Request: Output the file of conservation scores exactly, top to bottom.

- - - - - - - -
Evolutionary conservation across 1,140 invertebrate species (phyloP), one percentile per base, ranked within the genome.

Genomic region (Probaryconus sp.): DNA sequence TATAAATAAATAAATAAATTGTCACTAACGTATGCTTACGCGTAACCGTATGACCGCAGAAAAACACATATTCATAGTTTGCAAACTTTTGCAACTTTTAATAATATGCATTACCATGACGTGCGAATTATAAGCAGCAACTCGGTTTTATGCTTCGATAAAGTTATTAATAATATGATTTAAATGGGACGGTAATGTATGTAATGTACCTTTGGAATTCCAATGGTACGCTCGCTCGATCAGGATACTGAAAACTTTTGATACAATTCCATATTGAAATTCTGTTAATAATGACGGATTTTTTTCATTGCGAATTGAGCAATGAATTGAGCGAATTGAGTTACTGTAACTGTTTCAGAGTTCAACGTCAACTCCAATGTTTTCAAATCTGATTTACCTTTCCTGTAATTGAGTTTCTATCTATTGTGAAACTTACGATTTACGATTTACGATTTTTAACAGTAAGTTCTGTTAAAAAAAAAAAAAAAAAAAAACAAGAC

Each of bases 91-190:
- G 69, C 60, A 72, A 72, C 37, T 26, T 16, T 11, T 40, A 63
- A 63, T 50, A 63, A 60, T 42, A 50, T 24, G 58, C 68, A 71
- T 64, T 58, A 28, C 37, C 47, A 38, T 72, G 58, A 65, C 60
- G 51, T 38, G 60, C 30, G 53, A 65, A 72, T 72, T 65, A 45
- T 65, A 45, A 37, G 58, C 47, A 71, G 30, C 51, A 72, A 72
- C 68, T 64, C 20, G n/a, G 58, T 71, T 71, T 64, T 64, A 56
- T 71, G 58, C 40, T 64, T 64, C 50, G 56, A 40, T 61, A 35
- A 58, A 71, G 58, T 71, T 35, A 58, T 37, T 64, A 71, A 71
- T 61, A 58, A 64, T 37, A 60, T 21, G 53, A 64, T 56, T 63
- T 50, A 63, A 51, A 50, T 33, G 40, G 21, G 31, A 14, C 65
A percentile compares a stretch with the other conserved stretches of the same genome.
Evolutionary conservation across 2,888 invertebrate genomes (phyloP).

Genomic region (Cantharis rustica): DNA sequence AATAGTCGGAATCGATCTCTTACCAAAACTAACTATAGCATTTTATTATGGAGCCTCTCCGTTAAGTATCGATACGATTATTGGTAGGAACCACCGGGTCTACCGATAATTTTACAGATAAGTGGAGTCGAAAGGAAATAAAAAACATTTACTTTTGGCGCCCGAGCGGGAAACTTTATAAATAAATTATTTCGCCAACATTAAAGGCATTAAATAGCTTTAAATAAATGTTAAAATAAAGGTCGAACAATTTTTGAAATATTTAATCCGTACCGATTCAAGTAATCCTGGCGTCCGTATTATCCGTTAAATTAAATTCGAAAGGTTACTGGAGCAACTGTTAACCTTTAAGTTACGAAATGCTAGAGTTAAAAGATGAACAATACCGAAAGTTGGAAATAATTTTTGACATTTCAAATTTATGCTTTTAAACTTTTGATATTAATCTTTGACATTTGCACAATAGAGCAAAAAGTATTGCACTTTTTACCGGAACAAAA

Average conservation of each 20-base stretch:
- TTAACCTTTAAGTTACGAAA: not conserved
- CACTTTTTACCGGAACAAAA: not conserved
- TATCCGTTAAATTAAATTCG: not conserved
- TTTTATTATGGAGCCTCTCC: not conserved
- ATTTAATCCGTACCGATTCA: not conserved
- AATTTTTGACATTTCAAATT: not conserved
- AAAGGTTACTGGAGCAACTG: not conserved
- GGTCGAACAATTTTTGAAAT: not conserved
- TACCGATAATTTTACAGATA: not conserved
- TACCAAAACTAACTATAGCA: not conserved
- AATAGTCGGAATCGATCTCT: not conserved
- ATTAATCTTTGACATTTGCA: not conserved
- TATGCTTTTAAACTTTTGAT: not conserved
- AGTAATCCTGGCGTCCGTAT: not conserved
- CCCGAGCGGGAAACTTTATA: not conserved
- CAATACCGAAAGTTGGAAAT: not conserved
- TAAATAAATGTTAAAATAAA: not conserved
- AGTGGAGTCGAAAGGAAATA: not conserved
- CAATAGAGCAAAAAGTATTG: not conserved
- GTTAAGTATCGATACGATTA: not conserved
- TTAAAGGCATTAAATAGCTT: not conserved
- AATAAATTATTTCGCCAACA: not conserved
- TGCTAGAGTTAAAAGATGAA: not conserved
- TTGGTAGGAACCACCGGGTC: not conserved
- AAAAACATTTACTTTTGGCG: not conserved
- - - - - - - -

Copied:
Evolutionary conservation across 1,140 invertebrate species (phyloP), one percentile per base, ranked within the genome.

Genomic region (Probaryconus sp.): DNA sequence TATAAATAAATAAATAAATTGTCACTAACGTATGCTTACGCGTAACCGTATGACCGCAGAAAAACACATATTCATAGTTTGCAAACTTTTGCAACTTTTAATAATATGCATTACCATGACGTGCGAATTATAAGCAGCAACTCGGTTTTATGCTTCGATAAAGTTATTAATAATATGATTTAAATGGGACGGTAATGTATGTAATGTACCTTTGGAATTCCAATGGTACGCTCGCTCGATCAGGATACTGAAAACTTTTGATACAATTCCATATTGAAATTCTGTTAATAATGACGGATTTTTTTCATTGCGAATTGAGCAATGAATTGAGCGAATTGAGTTACTGTAACTGTTTCAGAGTTCAACGTCAACTCCAATGTTTTCAAATCTGATTTACCTTTCCTGTAATTGAGTTTCTATCTATTGTGAAACTTACGATTTACGATTTACGATTTTTAACAGTAAGTTCTGTTAAAAAAAAAAAAAAAAAAAAACAAGAC

Each of bases 91-190:
- G 69, C 60, A 72, A 72, C 37, T 26, T 16, T 11, T 40, A 63
- A 63, T 50, A 63, A 60, T 42, A 50, T 24, G 58, C 68, A 71
- T 64, T 58, A 28, C 37, C 47, A 38, T 72, G 58, A 65, C 60
- G 51, T 38, G 60, C 30, G 53, A 65, A 72, T 72, T 65, A 45
- T 65, A 45, A 37, G 58, C 47, A 71, G 30, C 51, A 72, A 72
- C 68, T 64, C 20, G n/a, G 58, T 71, T 71, T 64, T 64, A 56
- T 71, G 58, C 40, T 64, T 64, C 50, G 56, A 40, T 61, A 35
- A 58, A 71, G 58, T 71, T 35, A 58, T 37, T 64, A 71, A 71
- T 61, A 58, A 64, T 37, A 60, T 21, G 53, A 64, T 56, T 63
- T 50, A 63, A 51, A 50, T 33, G 40, G 21, G 31, A 14, C 65
A percentile compares a stretch with the other conserved stretches of the same genome.
Evolutionary conservation across 2,888 invertebrate genomes (phyloP).

Genomic region (Cantharis rustica): DNA sequence AATAGTCGGAATCGATCTCTTACCAAAACTAACTATAGCATTTTATTATGGAGCCTCTCCGTTAAGTATCGATACGATTATTGGTAGGAACCACCGGGTCTACCGATAATTTTACAGATAAGTGGAGTCGAAAGGAAATAAAAAACATTTACTTTTGGCGCCCGAGCGGGAAACTTTATAAATAAATTATTTCGCCAACATTAAAGGCATTAAATAGCTTTAAATAAATGTTAAAATAAAGGTCGAACAATTTTTGAAATATTTAATCCGTACCGATTCAAGTAATCCTGGCGTCCGTATTATCCGTTAAATTAAATTCGAAAGGTTACTGGAGCAACTGTTAACCTTTAAGTTACGAAATGCTAGAGTTAAAAGATGAACAATACCGAAAGTTGGAAATAATTTTTGACATTTCAAATTTATGCTTTTAAACTTTTGATATTAATCTTTGACATTTGCACAATAGAGCAAAAAGTATTGCACTTTTTACCGGAACAAAA

Average conservation of each 20-base stretch:
- TTAACCTTTAAGTTACGAAA: not conserved
- CACTTTTTACCGGAACAAAA: not conserved
- TATCCGTTAAATTAAATTCG: not conserved
- TTTTATTATGGAGCCTCTCC: not conserved
- ATTTAATCCGTACCGATTCA: not conserved
- AATTTTTGACATTTCAAATT: not conserved
- AAAGGTTACTGGAGCAACTG: not conserved
- GGTCGAACAATTTTTGAAAT: not conserved
- TACCGATAATTTTACAGATA: not conserved
- TACCAAAACTAACTATAGCA: not conserved
- AATAGTCGGAATCGATCTCT: not conserved
- ATTAATCTTTGACATTTGCA: not conserved
- TATGCTTTTAAACTTTTGAT: not conserved
- AGTAATCCTGGCGTCCGTAT: not conserved
- CCCGAGCGGGAAACTTTATA: not conserved
- CAATACCGAAAGTTGGAAAT: not conserved
- TAAATAAATGTTAAAATAAA: not conserved
- AGTGGAGTCGAAAGGAAATA: not conserved
- CAATAGAGCAAAAAGTATTG: not conserved
- GTTAAGTATCGATACGATTA: not conserved
- TTAAAGGCATTAAATAGCTT: not conserved
- AATAAATTATTTCGCCAACA: not conserved
- TGCTAGAGTTAAAAGATGAA: not conserved
- TTGGTAGGAACCACCGGGTC: not conserved
- AAAAACATTTACTTTTGGCG: not conserved